Work permit extensions, meanwhile are taking six months (183 days), for people to be employed by certified companies, and as long as 16 months (487 days) for other applicants. 

In Denmark, the ordinary processing time if the employer is not certified is approximately 30 days, although it can sometimes take as long as 60 days.

Country-by-country breakdown


As well as publishing median and mean figures for 2022 as a whole, Sweden's Migration Agency also publishes figures on its website for the time it takes for 75 percent of work permits to be processed, breaking the numbers down by whether it is a first-time application or an extension, an ordinary job, or a role in an industry deemed as being at a high risk of work permit abuse.  

If you are a self-employed person from a non-EU country applying for a work permit, the agency says it processes 75 percent of cases in 28 months, or 850 days. 

READ ALSO: The migration paradigm shift we need isn’t the one we’re getting


A report by the Swedish Games Industry and the Swedish Agency for Economic and Regional Growth warned last month that these slow processing times were threatening whole industries. 

"The processing times are so long and the permit times so short that the [Migration Agency] can’t keep up. (…) If the current situation is not resolved, Sweden’s entire image is threatened and it will be harder for companies to recruit staff to the country,” they wrote. 

The Migration Agency says that the delays have come about because they are receiving more work permit applications than ever before, with about 100,000 outstanding applications in December, according to an interview posted on the agency's LinkedIn page.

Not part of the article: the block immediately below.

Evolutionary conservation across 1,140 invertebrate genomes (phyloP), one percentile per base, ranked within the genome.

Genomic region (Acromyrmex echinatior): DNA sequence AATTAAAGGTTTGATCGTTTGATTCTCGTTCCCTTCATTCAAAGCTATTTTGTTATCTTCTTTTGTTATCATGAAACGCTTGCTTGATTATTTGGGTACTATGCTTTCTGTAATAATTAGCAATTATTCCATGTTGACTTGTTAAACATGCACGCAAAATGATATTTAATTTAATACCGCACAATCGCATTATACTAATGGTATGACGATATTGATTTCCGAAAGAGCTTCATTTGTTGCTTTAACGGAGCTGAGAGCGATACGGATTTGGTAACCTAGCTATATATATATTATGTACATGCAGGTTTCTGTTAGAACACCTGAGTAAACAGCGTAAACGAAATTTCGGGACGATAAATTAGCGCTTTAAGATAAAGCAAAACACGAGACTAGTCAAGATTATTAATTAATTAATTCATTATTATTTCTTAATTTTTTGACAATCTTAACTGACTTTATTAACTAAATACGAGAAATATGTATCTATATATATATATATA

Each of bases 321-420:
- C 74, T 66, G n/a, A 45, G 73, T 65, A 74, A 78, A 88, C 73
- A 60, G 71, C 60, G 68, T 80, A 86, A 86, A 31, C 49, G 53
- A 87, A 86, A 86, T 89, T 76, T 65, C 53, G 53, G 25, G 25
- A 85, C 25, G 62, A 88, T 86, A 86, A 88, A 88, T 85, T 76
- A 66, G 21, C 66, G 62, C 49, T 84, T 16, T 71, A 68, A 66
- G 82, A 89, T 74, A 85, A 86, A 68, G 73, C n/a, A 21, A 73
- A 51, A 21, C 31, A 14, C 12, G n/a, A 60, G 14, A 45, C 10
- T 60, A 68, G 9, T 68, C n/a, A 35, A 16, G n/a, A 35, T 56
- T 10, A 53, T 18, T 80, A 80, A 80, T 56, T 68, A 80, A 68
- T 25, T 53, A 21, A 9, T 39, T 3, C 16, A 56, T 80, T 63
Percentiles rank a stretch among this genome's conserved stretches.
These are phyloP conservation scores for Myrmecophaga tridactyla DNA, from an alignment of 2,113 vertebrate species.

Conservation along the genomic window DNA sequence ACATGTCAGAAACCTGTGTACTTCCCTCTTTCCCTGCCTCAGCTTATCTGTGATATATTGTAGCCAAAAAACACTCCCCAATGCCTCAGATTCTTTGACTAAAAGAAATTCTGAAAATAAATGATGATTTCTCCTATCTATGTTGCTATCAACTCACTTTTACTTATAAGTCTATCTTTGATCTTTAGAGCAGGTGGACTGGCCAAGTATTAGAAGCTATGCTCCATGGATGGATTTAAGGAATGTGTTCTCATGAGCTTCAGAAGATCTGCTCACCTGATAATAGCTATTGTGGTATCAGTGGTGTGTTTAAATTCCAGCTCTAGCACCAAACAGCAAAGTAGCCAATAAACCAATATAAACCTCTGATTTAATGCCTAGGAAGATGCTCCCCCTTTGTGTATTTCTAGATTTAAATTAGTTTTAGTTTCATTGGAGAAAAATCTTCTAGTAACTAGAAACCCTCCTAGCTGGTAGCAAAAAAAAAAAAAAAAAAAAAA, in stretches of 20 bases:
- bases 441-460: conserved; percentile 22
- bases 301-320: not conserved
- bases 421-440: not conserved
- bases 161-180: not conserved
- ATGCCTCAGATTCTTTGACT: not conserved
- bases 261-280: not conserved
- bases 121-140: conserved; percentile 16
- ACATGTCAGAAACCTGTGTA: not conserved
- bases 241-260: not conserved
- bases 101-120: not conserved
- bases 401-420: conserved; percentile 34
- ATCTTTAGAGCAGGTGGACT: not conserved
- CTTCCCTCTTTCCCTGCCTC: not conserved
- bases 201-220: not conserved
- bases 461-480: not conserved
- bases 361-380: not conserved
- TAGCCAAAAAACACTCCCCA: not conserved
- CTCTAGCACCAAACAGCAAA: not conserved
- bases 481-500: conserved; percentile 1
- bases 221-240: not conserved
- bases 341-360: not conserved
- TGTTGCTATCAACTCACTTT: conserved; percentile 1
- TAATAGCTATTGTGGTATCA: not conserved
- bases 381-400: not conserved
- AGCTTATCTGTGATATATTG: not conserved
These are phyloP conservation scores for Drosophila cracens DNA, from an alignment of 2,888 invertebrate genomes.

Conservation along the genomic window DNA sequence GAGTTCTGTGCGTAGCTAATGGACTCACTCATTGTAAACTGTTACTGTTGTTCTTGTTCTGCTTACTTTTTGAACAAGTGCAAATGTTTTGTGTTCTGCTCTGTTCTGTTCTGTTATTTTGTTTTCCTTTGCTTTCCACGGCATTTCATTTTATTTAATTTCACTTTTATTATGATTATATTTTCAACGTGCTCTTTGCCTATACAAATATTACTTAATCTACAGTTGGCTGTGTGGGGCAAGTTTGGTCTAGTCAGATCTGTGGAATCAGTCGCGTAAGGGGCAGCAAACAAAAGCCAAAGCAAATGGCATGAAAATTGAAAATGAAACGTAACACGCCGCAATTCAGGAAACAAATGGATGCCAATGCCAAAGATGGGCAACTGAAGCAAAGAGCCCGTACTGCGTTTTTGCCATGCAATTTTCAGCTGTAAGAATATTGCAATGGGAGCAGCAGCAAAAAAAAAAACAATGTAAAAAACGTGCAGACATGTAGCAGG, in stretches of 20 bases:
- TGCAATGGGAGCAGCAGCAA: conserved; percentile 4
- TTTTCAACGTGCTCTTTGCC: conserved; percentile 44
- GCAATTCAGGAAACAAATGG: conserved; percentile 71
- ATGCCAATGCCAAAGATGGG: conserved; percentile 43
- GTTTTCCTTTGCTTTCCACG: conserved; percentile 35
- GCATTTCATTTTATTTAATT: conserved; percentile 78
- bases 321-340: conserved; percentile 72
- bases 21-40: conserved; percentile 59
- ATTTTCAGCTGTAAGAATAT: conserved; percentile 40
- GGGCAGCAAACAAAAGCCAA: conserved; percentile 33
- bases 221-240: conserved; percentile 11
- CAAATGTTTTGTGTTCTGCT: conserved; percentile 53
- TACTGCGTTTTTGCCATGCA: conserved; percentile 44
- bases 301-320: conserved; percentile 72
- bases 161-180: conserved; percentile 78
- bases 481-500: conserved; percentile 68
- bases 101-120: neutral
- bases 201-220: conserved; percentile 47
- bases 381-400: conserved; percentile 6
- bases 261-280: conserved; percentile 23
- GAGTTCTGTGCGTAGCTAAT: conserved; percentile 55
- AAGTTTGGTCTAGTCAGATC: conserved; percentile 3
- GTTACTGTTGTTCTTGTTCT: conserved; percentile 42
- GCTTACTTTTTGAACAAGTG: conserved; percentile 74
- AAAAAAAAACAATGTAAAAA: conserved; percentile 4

According to SIRI, processing times for work permits awarded in Denmark in December 2022, were 76 days for permits awarded under the Pay Limit Scheme, 62 days for the positive list for highly skilled or highly educated people, 39 days for the positive list for unionised jobs, and just 22 days for people on the Fast Track scheme. 

Denmark managed to improve its already superior performance in the latest official figures from December, but with companies in the country struggling to find skilled workers to fill positions, pressure is on to simplify the system.

The number of unfilled positions hit a record in in the middle of last year, with 71,000 unfilled positions, pushing business leaders to lobby governments hard to lower the thresholds to bring foreign employees to the country. 

“We will need many more foreigners,” Lars Sandahl Sørensen, managing director of the Confederation of Danish Industry said ahead of the November 2022 election. “This is not about getting cheap labour, but about getting people at all." 

It's worth pointing out that while Denmark is better at processing applications for highly skilled, highly educated and highly paid employees, its work permit system is currently much more restrictive, making it hard for companies to recruit lower paid or less skilled workers internationally. 



Norway's UDI puts down slow processing times to the introduction of dual citizenship last year, which led to a surge in citizenship applications, as well as the backlog from the Covid-19 pandemic. 

"Work with entry restrictions required a lot of resources and both the UDI's and the police's work was affected in different ways by the corona situation," Karl Erik Sjøholt, the directorate's director of residence, told The Local.